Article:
When I go into the museum , I often find myself standing behind people who talk about psychology. Many people mistake painting for psychology, they know nothing about painting but they learned about psychology in school. So they talk about their feelings and how the artist must have felt. They discuss the various pathologies of mental derangement and vicariously imagine themselves as decoratively insane, well only a little, nothing too unattractive.They are happiest in front of the work of obviously tortured artists or paintings that lend themselves to speculation on the ideas of Freud.
It is a little like the fable from India about the blind men examining an elephant. Each grabs a different part of what must have been a very patient, docile animal and speculates about the larger beast. One holding the tail supposes the animal is very like a snake, another hugging an enormous leg says the elephant is more like a tree. Understanding painting is like that, and one of its' qualities IS feeling.
- When I am in front of a painting I wish to understand, I try to be open to the expression of the artist. How does this painting effect me, is there an emotion that it creates in me?
- Does the artists expression get through, is it an effective communication? or does it not work?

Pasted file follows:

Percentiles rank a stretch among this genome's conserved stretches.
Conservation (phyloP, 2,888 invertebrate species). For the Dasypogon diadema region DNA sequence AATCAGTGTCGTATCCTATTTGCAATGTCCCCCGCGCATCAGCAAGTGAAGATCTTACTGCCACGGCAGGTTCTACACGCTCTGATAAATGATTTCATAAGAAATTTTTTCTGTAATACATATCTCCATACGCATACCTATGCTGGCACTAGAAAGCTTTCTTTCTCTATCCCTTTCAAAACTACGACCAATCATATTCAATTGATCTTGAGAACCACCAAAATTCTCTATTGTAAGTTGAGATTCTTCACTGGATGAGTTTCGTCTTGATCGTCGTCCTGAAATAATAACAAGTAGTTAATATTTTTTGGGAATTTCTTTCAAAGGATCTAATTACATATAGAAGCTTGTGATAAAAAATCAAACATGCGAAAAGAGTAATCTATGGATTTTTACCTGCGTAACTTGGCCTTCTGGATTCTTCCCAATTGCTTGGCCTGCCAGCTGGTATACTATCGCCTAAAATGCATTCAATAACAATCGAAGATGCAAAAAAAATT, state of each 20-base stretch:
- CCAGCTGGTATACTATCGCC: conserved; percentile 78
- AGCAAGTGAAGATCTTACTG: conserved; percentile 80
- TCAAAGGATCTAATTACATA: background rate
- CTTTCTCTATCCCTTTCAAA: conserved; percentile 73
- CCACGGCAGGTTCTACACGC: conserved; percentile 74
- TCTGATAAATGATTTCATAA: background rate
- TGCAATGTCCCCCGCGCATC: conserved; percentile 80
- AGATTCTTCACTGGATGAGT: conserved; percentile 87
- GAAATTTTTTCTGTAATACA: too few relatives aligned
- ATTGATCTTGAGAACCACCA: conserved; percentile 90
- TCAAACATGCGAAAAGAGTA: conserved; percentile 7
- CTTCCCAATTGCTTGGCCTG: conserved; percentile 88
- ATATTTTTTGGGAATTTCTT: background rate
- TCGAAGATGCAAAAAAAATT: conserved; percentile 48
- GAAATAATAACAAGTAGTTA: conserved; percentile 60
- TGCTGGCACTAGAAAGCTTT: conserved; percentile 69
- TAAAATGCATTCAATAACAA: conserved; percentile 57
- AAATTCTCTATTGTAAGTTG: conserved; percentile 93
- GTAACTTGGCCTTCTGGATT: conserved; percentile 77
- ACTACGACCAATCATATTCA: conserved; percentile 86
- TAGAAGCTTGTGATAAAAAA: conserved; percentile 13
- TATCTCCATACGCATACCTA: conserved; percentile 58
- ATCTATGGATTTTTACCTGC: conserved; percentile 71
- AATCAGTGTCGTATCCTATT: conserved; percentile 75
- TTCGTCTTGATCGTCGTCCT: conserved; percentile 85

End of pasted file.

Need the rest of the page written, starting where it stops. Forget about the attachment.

- Is it smarmy, saccharine, banal, morbid or cheaply titillating? Or does it make me reflect deeply, make me worshipful, remind me of the love of a woman I once knew, or transport me to the consoling solitude of nature? Perhaps it reminds me of the nature of man or the warmth of the family and home. The painting might stir feelings of fear, anger, comfort or humor. When that happens the painter has connected with me. That is expression.
- Beauty, elegance, restrained dignity, lavish excess or ribald earthiness are all moods that a fine painter can evoke with a painting. A portrait may make me feel I have known the sitter, or impress me with their worldly importance now fed to worms. All this is feeling.
- I try to be open and sensitive, to be still and listen to what the artist is whispering from behind the paint. This gets easier with practice. When I am in the museum I will see young art students waltz disinterested past deeply moving scenes by Rembrandt on their way to contemporary paintings that will scream obscenities at them with their pants down around their ankles and their volume set to eleven. It is important to stop and search for the expression.
- Most of the great paintings were meant to be lived with in a home and deliberately avoid expending their force in an instant. It may not be possible to "get" a painting as you stroll past it, you will often have to get to know it. There are songs that I love, that I didn't notice till I heard then a few times. We are surrounded by instant, catchy and dumbed down art everywhere today, television, the movies, most of which are crafted to communicate their ideas quickly without much effort for the beholder. Paintings, great paintings are the product of a discipline from a time when things moved more slowly.
- I try to meditate on a painting that I want to really know, I will stand and stare at it and try to let my mind go blank.I try to receive the communication that I hope will come to me from the painting. I doesn't always work and not every painting that speaks to me, will speak to you. But the museums are full of paintings waiting to speak to you.